The Takers and the Dwellers

Once upon a time, the Church of England was filled with imperfect people who did some really bad things. Others in the church were so fed up with the impurities they saw, that they separated themselves and eventually sailed for a new place where they had been promised land and freedom to live how they wanted. Those giving the land did not own it but saw it as their right since the dwellers worshiped in a different way and were therefore labeled heathen with no voice or value.  A few days after arrival in the new land, the takers went exploring and found a cache of corn that had been grown, harvested and stored by the dwellers and caretakers of the land. They took the corn and came back later and stole even more corn. They also found graves and stole pretty things out of the graves. This was only the beginning. The takers continued to take and showed no respect for humanity and the earth. In spite of this, the dwellers shared with and taught the takers how to survive in this new land.

Eventually, the takers took the entire land and, in the process, set off the largest genocide in human history, taking the lives of 100+ million dwellers. The genocide continues today, as shown in this video by Truthseeker.

Today the takers celebrate the beginning of all of this with a feast called Thanksgiving. They are in the process of building a giant wall around the borders of their land because they fear more takers will do to them what they did to the previous dwellers.

100 Women!

I am not gonna lie. I woke up Wednesday morning feeling a little deflated and angry that the divide in our country is still so great. I fear for how families I care deeply about will be affected in the coming months and years. I grieve for good people, who worked so hard, had much to offer, yet lost the election. Yet one common thread of hope keeps popping up in my news feed; 100 women elected to the House! Native American Women. Muslim Women. Queer Women. Democrat Women, Republican Women, Women of all ages and backgrounds. Women!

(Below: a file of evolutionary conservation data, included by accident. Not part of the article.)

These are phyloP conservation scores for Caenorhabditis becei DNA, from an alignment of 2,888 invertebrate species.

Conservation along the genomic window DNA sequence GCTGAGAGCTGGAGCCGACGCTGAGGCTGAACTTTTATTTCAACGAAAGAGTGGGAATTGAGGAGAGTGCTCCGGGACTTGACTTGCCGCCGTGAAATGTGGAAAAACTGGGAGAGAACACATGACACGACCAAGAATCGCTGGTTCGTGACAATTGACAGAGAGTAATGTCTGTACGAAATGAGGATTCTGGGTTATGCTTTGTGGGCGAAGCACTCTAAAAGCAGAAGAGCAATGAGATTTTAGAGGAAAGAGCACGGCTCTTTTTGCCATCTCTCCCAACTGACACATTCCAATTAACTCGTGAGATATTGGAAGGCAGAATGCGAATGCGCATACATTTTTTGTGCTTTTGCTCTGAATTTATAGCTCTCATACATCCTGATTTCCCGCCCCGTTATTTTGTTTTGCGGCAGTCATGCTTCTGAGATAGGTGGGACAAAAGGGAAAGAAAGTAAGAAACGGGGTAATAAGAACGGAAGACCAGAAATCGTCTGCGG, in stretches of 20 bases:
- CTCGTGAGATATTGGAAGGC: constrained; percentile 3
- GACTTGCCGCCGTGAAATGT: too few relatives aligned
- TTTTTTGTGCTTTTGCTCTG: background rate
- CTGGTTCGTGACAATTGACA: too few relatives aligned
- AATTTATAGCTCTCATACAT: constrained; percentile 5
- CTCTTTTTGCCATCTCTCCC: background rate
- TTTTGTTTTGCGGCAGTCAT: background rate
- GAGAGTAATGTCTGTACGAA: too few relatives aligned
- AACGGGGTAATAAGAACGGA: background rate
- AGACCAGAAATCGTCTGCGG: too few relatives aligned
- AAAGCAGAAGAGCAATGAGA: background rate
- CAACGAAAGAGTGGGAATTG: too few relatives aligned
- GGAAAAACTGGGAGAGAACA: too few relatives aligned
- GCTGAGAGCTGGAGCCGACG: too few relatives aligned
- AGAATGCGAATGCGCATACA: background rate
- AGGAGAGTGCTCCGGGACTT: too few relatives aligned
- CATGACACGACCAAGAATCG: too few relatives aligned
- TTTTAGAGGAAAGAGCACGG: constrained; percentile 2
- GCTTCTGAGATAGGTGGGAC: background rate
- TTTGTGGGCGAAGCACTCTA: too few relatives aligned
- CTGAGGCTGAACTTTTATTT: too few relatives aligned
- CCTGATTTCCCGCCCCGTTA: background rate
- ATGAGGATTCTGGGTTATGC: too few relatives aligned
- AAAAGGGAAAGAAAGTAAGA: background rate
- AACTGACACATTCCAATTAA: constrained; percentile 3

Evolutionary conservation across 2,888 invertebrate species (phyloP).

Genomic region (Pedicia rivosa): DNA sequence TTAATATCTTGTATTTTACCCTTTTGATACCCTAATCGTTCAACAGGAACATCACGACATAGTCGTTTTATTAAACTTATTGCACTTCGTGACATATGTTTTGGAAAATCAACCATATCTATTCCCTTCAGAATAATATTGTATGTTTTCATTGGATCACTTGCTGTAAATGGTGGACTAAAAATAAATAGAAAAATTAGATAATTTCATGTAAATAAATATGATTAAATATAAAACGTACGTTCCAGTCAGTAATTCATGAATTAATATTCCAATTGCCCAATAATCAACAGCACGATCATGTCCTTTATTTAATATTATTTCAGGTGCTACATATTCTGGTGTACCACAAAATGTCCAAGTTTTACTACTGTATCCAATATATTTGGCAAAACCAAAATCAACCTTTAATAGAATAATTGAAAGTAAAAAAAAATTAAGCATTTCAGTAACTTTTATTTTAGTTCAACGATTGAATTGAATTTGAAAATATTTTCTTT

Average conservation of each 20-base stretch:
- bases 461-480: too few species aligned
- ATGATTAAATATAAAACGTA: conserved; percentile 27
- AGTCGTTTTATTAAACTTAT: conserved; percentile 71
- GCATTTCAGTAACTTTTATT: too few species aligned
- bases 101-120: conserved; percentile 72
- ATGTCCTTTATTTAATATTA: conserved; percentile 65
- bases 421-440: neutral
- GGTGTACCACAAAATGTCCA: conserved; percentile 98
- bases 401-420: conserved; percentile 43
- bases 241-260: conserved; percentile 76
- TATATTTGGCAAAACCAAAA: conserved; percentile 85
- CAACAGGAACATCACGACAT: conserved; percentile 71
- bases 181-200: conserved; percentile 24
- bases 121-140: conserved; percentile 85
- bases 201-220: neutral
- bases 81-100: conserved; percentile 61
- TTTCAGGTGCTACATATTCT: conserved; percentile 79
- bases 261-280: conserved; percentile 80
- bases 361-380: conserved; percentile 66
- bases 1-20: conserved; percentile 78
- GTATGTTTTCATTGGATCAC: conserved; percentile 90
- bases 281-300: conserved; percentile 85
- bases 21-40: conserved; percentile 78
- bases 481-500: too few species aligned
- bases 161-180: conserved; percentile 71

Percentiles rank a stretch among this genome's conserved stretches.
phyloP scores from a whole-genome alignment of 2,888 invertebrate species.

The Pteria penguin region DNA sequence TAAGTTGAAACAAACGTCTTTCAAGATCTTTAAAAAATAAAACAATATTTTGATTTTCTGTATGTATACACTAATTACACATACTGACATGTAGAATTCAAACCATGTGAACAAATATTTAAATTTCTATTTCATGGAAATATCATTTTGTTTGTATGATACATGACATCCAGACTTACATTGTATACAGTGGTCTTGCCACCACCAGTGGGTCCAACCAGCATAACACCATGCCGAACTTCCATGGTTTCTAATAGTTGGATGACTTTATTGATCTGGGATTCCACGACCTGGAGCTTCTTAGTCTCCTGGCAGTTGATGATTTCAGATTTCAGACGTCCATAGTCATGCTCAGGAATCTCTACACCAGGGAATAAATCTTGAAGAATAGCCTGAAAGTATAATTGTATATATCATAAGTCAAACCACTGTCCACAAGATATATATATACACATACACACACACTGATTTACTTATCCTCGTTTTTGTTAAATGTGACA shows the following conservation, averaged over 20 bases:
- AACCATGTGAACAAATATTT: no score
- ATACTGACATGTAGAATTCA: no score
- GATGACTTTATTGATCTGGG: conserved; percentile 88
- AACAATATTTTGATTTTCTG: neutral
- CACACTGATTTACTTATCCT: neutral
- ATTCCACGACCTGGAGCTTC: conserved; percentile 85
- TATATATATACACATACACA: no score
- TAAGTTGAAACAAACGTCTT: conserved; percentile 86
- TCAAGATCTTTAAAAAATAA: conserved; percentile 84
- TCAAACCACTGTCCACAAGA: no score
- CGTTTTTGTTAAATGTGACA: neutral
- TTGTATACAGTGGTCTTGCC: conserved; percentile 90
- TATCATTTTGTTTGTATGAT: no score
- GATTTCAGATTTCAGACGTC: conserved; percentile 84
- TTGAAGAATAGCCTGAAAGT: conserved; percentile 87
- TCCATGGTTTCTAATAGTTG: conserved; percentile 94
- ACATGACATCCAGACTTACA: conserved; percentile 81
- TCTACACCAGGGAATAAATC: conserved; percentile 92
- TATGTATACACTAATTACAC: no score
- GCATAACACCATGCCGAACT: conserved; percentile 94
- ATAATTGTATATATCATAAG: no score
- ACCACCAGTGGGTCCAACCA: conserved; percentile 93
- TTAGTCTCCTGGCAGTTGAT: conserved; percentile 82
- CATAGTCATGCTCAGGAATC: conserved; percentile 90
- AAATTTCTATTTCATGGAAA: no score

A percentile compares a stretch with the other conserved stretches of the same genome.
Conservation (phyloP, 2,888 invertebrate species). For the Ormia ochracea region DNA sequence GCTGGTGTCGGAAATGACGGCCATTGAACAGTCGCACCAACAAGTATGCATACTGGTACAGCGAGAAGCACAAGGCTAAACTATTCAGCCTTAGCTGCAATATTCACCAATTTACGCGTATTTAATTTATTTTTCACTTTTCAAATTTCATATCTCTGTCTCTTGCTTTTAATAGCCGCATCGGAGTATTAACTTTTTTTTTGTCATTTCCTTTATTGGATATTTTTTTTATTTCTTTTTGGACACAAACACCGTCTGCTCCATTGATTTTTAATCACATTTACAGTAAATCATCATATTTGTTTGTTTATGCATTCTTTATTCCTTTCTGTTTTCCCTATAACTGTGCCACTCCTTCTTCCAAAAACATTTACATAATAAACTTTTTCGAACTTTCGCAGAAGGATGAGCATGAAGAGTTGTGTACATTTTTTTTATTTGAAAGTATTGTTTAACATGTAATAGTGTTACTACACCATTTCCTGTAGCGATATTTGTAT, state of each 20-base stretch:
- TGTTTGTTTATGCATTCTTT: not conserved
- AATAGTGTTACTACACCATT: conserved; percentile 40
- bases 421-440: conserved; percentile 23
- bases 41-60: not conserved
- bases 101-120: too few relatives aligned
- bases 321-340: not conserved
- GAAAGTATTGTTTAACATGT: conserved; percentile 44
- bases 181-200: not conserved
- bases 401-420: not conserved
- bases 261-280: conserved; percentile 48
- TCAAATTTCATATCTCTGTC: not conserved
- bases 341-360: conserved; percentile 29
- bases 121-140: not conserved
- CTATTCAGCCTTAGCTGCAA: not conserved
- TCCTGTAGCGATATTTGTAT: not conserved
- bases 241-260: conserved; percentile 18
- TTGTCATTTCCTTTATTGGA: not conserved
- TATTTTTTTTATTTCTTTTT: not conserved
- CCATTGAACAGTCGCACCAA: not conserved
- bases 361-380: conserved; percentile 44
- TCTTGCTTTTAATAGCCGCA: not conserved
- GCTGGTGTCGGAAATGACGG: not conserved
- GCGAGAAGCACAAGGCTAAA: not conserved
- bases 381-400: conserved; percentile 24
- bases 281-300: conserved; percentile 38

I think that across the aisle, the commonality we find is that we all want change. The beauty of this movement, of these 100 women, is that women innately know in the marrow of our bones that, while change can be sparked in a second, delivery of that change first requires a long time in a safe womb. This understanding is in our DNA and it gives us the strength to persist, to endure, to carry,  to bring forth and to nurture. These women give me hope because I know that they have it within them to birth change, to be forces that are life-giving in a life-threatening world.

I think back to those precious moments right before the birth of my sons. The moments I hurt so badly that I wanted to die were also the moments I was the strongest. As women, we are the strongest when we are in the most pain, because we choose to push through that pain until a new reality is born. That is who we are and that is what gives our country hope.